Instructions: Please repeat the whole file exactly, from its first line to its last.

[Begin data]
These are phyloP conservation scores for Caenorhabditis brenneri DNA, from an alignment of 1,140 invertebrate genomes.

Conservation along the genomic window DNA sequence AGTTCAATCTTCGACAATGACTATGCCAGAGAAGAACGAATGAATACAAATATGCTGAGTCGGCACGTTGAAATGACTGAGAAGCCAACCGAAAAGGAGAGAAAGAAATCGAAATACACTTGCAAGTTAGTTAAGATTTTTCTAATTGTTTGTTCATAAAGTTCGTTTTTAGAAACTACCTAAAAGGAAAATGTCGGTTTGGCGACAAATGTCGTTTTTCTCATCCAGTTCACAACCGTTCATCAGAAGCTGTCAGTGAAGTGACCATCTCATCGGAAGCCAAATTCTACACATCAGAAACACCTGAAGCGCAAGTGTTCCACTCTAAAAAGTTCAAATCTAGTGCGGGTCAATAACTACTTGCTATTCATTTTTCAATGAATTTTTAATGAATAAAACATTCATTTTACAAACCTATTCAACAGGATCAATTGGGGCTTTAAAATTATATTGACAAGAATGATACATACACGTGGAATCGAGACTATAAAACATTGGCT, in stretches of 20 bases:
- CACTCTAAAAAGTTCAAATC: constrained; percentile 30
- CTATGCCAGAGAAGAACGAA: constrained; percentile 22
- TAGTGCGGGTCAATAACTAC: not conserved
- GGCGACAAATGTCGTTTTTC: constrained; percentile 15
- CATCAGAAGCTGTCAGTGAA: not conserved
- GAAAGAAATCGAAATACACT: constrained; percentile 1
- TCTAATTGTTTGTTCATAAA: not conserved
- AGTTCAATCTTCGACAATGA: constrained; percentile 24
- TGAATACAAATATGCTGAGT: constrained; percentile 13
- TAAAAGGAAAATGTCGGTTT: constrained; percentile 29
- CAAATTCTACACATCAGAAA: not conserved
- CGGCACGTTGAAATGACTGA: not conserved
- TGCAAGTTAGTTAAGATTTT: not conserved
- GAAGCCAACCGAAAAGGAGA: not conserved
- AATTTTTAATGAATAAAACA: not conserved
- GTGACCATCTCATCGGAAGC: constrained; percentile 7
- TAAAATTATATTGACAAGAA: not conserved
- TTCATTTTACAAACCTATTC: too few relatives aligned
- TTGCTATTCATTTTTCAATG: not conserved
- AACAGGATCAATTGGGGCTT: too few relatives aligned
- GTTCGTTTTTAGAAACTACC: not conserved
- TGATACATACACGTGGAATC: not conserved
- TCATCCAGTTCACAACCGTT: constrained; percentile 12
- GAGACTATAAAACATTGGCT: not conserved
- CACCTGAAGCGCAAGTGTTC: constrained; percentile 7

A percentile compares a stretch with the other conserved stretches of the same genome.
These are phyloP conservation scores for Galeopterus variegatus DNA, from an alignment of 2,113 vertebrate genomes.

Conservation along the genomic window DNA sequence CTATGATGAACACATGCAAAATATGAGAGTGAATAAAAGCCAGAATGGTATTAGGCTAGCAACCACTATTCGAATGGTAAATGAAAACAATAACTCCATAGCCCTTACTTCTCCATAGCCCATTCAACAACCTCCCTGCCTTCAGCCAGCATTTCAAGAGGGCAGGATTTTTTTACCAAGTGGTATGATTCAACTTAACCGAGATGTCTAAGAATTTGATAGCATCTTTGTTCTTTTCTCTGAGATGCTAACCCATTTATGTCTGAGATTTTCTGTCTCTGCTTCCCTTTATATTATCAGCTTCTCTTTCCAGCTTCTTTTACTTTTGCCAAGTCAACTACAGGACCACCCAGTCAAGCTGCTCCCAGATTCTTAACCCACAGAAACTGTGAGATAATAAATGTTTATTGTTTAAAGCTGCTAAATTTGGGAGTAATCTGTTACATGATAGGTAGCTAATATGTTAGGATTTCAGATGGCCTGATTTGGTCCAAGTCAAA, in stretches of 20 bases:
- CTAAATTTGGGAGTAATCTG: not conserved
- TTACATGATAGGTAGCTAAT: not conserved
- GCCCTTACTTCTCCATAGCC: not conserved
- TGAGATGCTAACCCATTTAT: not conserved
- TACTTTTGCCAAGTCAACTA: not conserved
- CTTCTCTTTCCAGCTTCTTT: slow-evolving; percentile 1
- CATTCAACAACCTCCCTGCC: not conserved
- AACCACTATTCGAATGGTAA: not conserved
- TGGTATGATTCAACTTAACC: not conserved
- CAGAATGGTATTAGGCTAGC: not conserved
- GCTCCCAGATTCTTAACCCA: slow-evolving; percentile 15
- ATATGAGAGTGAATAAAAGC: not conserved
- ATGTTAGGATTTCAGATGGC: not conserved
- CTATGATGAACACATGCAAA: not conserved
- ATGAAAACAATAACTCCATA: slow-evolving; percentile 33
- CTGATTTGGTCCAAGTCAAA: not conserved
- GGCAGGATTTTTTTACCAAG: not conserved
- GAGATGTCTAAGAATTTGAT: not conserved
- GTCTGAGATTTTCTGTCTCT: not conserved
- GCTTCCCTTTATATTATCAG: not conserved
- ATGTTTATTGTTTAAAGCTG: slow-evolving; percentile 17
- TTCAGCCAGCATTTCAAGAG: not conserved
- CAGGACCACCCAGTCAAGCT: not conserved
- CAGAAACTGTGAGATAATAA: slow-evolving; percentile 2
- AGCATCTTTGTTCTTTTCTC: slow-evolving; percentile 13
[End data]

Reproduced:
These are phyloP conservation scores for Caenorhabditis brenneri DNA, from an alignment of 1,140 invertebrate genomes.

Conservation along the genomic window DNA sequence AGTTCAATCTTCGACAATGACTATGCCAGAGAAGAACGAATGAATACAAATATGCTGAGTCGGCACGTTGAAATGACTGAGAAGCCAACCGAAAAGGAGAGAAAGAAATCGAAATACACTTGCAAGTTAGTTAAGATTTTTCTAATTGTTTGTTCATAAAGTTCGTTTTTAGAAACTACCTAAAAGGAAAATGTCGGTTTGGCGACAAATGTCGTTTTTCTCATCCAGTTCACAACCGTTCATCAGAAGCTGTCAGTGAAGTGACCATCTCATCGGAAGCCAAATTCTACACATCAGAAACACCTGAAGCGCAAGTGTTCCACTCTAAAAAGTTCAAATCTAGTGCGGGTCAATAACTACTTGCTATTCATTTTTCAATGAATTTTTAATGAATAAAACATTCATTTTACAAACCTATTCAACAGGATCAATTGGGGCTTTAAAATTATATTGACAAGAATGATACATACACGTGGAATCGAGACTATAAAACATTGGCT, in stretches of 20 bases:
- CACTCTAAAAAGTTCAAATC: constrained; percentile 30
- CTATGCCAGAGAAGAACGAA: constrained; percentile 22
- TAGTGCGGGTCAATAACTAC: not conserved
- GGCGACAAATGTCGTTTTTC: constrained; percentile 15
- CATCAGAAGCTGTCAGTGAA: not conserved
- GAAAGAAATCGAAATACACT: constrained; percentile 1
- TCTAATTGTTTGTTCATAAA: not conserved
- AGTTCAATCTTCGACAATGA: constrained; percentile 24
- TGAATACAAATATGCTGAGT: constrained; percentile 13
- TAAAAGGAAAATGTCGGTTT: constrained; percentile 29
- CAAATTCTACACATCAGAAA: not conserved
- CGGCACGTTGAAATGACTGA: not conserved
- TGCAAGTTAGTTAAGATTTT: not conserved
- GAAGCCAACCGAAAAGGAGA: not conserved
- AATTTTTAATGAATAAAACA: not conserved
- GTGACCATCTCATCGGAAGC: constrained; percentile 7
- TAAAATTATATTGACAAGAA: not conserved
- TTCATTTTACAAACCTATTC: too few relatives aligned
- TTGCTATTCATTTTTCAATG: not conserved
- AACAGGATCAATTGGGGCTT: too few relatives aligned
- GTTCGTTTTTAGAAACTACC: not conserved
- TGATACATACACGTGGAATC: not conserved
- TCATCCAGTTCACAACCGTT: constrained; percentile 12
- GAGACTATAAAACATTGGCT: not conserved
- CACCTGAAGCGCAAGTGTTC: constrained; percentile 7

A percentile compares a stretch with the other conserved stretches of the same genome.
These are phyloP conservation scores for Galeopterus variegatus DNA, from an alignment of 2,113 vertebrate genomes.

Conservation along the genomic window DNA sequence CTATGATGAACACATGCAAAATATGAGAGTGAATAAAAGCCAGAATGGTATTAGGCTAGCAACCACTATTCGAATGGTAAATGAAAACAATAACTCCATAGCCCTTACTTCTCCATAGCCCATTCAACAACCTCCCTGCCTTCAGCCAGCATTTCAAGAGGGCAGGATTTTTTTACCAAGTGGTATGATTCAACTTAACCGAGATGTCTAAGAATTTGATAGCATCTTTGTTCTTTTCTCTGAGATGCTAACCCATTTATGTCTGAGATTTTCTGTCTCTGCTTCCCTTTATATTATCAGCTTCTCTTTCCAGCTTCTTTTACTTTTGCCAAGTCAACTACAGGACCACCCAGTCAAGCTGCTCCCAGATTCTTAACCCACAGAAACTGTGAGATAATAAATGTTTATTGTTTAAAGCTGCTAAATTTGGGAGTAATCTGTTACATGATAGGTAGCTAATATGTTAGGATTTCAGATGGCCTGATTTGGTCCAAGTCAAA, in stretches of 20 bases:
- CTAAATTTGGGAGTAATCTG: not conserved
- TTACATGATAGGTAGCTAAT: not conserved
- GCCCTTACTTCTCCATAGCC: not conserved
- TGAGATGCTAACCCATTTAT: not conserved
- TACTTTTGCCAAGTCAACTA: not conserved
- CTTCTCTTTCCAGCTTCTTT: slow-evolving; percentile 1
- CATTCAACAACCTCCCTGCC: not conserved
- AACCACTATTCGAATGGTAA: not conserved
- TGGTATGATTCAACTTAACC: not conserved
- CAGAATGGTATTAGGCTAGC: not conserved
- GCTCCCAGATTCTTAACCCA: slow-evolving; percentile 15
- ATATGAGAGTGAATAAAAGC: not conserved
- ATGTTAGGATTTCAGATGGC: not conserved
- CTATGATGAACACATGCAAA: not conserved
- ATGAAAACAATAACTCCATA: slow-evolving; percentile 33
- CTGATTTGGTCCAAGTCAAA: not conserved
- GGCAGGATTTTTTTACCAAG: not conserved
- GAGATGTCTAAGAATTTGAT: not conserved
- GTCTGAGATTTTCTGTCTCT: not conserved
- GCTTCCCTTTATATTATCAG: not conserved
- ATGTTTATTGTTTAAAGCTG: slow-evolving; percentile 17
- TTCAGCCAGCATTTCAAGAG: not conserved
- CAGGACCACCCAGTCAAGCT: not conserved
- CAGAAACTGTGAGATAATAA: slow-evolving; percentile 2
- AGCATCTTTGTTCTTTTCTC: slow-evolving; percentile 13